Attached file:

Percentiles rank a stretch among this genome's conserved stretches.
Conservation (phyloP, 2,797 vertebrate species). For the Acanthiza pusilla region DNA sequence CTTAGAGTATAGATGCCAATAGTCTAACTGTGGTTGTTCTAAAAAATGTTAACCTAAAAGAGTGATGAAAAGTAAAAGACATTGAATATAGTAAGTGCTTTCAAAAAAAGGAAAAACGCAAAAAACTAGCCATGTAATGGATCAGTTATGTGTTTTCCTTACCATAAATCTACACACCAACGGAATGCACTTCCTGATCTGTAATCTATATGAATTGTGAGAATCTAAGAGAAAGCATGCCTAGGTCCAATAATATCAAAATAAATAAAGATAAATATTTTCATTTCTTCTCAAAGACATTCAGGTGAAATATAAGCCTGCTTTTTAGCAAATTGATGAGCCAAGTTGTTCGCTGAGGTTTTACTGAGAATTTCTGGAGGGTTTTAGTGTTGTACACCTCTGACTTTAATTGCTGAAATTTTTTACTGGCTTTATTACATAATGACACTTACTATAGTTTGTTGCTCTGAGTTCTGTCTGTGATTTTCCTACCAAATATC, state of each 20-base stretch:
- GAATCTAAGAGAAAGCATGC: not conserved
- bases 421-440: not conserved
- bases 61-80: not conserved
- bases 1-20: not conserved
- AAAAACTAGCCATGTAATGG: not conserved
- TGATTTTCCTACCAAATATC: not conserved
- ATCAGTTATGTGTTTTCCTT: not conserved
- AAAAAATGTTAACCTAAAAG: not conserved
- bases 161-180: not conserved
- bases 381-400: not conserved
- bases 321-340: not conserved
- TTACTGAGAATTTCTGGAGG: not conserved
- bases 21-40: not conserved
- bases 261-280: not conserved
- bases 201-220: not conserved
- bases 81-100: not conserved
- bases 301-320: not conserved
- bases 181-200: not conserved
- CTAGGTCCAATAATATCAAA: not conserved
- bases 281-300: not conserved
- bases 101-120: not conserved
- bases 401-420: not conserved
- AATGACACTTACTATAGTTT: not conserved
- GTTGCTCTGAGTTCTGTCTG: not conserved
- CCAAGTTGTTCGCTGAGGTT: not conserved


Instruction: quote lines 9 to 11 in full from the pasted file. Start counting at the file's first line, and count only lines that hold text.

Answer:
- ATCAGTTATGTGTTTTCCTT: not conserved
- AAAAAATGTTAACCTAAAAG: not conserved
- bases 161-180: not conserved